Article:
The world is not interested in Israel’s housing and bureaucratic problems, or in the achievements of its students in mathematics. The world is looking at how the only democracy in the Middle East conducts itself in the occupied territories.
By Niva Lanir
Whether or not Prime Minister Benjamin Netanyahu uses “a supertanker against the bureaucracy,” as he calls it, to alleviate the housing shortage, a no-fly zone for supertankers already exists. It exists whether his idea crashes in the Knesset debates on housing reforms, or flies high above the railway line that’s supposed to be extended to Irbid in Jordan – in the East, where there are no procedures or bureaucracy.
Here is its description, from an article in these pages earlier this (“Gilad Farm has been sacrificed,” Karni Eldad, March 6 ): “At age 15, they expelled Elisaf Orbach from his home in Gush Katif in the Gaza Strip. He was paid a small amount of compensation and went to Samaria, to build a small, 90-square-meter house to meet his needs until he gets married and has children.” Despite the sad continuation – “With his hands bound, on the way to the police van, Orbach heard a tractor destroying his house, five years after his house in the Gaza Strip had been leveled” – I clicked “Like.”
The concepts and the division of labor did that to me: expulsion and settling. A small house and a comfortable future, and even a twist in the plot: The forces of evil (police, army, Netanyahu and Defense Minister Ehud Barak ) gang up on Elisaf and his friends and destroy all that good. And the Palestinians? In this story there are no Palestinians. Go see another movie.
Stealing land and illegal construction, evacuating a few buildings and rebuilding them, the state’s report to the High Court of Justice that by the end of the year it would evacuate all outposts built on private Palestinian land – all this is not new. These36repeat themselves like the periodic table. And yet, who would have believed that Netanyahu would get stuck in his second term in the construction business, of all things: freezing construction in the territories, the real-estate bubble, the housing shortage and the sky-rocketing prices. And who would have believed that the housing shortage, of all things, would threaten his coalition?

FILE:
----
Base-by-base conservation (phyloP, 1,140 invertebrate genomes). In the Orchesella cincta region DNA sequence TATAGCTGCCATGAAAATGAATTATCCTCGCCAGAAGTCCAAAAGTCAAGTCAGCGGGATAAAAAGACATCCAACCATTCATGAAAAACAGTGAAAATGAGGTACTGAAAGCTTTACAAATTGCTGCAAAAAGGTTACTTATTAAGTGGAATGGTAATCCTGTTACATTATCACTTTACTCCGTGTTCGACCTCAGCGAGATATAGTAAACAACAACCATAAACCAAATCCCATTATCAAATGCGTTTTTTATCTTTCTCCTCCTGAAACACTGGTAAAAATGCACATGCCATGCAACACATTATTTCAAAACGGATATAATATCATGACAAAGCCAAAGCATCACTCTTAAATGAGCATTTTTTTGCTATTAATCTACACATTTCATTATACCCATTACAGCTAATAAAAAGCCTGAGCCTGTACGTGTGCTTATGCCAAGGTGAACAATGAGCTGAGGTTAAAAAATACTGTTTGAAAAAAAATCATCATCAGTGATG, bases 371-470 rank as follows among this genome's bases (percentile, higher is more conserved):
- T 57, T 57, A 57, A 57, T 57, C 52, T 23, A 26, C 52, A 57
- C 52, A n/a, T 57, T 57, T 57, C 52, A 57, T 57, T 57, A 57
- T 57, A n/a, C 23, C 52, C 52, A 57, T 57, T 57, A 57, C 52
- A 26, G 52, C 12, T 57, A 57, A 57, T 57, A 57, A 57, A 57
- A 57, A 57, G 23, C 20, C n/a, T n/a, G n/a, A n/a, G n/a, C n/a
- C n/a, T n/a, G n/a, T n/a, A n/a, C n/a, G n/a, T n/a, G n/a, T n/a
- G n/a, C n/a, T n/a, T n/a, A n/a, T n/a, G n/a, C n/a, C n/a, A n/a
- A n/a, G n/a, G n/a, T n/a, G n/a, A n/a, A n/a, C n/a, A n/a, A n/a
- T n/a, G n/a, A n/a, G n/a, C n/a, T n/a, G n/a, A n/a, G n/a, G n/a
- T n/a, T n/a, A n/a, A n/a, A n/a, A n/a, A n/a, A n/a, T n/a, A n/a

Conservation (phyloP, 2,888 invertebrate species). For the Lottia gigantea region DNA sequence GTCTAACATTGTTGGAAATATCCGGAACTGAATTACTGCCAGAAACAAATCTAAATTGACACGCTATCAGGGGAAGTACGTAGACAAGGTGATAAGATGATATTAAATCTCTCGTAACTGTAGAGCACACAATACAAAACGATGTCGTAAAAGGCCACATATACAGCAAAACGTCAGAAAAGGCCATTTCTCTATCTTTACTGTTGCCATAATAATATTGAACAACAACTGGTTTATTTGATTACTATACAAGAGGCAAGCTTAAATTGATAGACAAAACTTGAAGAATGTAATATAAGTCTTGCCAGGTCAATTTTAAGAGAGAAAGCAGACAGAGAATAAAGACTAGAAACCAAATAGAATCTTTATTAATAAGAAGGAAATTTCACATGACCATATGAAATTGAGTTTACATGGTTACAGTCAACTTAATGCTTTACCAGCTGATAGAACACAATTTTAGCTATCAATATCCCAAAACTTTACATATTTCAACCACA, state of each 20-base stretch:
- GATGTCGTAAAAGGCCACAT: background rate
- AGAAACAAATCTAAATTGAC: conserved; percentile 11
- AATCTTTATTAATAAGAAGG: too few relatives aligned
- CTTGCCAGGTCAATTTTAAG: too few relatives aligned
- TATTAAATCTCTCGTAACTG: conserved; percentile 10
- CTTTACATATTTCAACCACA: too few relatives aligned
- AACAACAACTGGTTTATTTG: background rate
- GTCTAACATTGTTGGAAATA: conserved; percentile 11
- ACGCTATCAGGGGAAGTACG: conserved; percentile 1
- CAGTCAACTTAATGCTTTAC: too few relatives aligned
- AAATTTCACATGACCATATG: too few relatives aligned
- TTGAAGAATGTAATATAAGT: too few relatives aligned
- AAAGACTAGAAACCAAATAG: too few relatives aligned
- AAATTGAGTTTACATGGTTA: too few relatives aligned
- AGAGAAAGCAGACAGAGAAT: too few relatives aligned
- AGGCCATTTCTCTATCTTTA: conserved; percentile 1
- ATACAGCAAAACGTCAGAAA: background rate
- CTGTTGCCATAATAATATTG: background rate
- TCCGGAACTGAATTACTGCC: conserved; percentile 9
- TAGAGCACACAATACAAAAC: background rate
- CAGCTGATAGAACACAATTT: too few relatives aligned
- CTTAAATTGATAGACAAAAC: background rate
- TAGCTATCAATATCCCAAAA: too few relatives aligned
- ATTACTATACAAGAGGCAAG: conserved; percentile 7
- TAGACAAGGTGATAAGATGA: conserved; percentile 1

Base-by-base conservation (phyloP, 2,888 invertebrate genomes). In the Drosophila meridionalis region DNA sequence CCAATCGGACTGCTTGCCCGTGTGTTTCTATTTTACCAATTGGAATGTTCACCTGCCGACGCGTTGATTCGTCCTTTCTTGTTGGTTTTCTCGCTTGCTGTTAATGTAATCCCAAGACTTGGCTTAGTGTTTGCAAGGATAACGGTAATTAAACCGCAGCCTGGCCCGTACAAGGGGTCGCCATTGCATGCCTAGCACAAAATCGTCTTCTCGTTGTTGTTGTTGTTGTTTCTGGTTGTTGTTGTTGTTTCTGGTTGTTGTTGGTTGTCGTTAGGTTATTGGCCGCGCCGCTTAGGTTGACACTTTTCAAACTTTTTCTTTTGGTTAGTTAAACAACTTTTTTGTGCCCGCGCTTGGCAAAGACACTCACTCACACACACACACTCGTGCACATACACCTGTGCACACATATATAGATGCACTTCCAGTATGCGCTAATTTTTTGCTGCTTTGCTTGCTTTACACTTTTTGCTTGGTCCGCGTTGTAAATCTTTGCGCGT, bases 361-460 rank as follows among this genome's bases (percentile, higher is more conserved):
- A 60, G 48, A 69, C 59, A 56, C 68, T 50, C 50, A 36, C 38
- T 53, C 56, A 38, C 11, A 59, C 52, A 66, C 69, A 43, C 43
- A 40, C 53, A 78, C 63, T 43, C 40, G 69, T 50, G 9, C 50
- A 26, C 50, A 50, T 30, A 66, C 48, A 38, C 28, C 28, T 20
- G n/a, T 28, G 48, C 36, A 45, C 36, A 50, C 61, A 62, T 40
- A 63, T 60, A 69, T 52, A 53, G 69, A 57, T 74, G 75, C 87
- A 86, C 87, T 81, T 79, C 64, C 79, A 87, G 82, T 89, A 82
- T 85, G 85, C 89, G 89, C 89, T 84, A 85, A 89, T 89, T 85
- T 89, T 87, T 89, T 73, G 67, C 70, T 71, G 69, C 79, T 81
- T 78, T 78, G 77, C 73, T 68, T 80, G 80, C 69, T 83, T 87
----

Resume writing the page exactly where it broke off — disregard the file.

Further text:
A few days ago he was still acknowledging that the U.S. veto at the United Nations showed that Israel’s status was in trouble. So to reduce political pressure, he sent up a trial balloon by talking to the media about a second Bar-Ilan speech on the peace process. The trial had not yet begun, Shas was already threatening to join in a no-confidence motion, and along came another trial balloon: the National Housing Commissions. Give that man a supertanker and he’ll leap the bureaucratichurdles.
If the Hebrew children’s book “The Story of Five Balloons” had been written about Benjamin, the number of his balloons and their colors would have doubled, if not tripled, over the years. And that’s how many would have burst. Netanyahu, to his credit or discredit, is still able to create news from a non-item and extricate himself from crises. But another day is waiting. The sun will rise from the region where supertankers do not fly – the territories. The occupation.
On the day this week when the BBC released a survey ranking Israel at the bottom of a list of countries by popularity, Britain announced that it had upgraded the Palestinian delegation’s status in London. With thiscame, apparently coincidently, interviews with our ambassador to Britain, Ron Prosor, who is on his way to the United Nations. “After thefall of apartheid and the the Communist bloc in Europe,” he told radio and television journalist Yaron Dekel, “Israel is meeting the need of the British, the Spanish and the Scandinavians to be against.”
Here’s the problem: The world is not interested in Israel’s housing and bureaucratic problems, or in the achievements of its students in mathematics. The world is looking at how the only democracy in the Middle East conducts itself in the occupied territories. It’s looking atevents in Bil’in and Sheikh Jarrah, at the olive trees that are uprooted, and at the checkpoints. It’s looking at the settlers who are shooting and setting fires, and at their leaders, MK Michael Ben-Ari, Itamar Ben-Gvir and Baruch Marzel, bullying their way through Jaffa and Umm al-Fahm.
The world is looking at Israel as it looked at South Africa during apartheid. And the world that doesn’t know what Bar-Ilan 2 is will eventually find out. That’s not unpleasant, it’s terrible.
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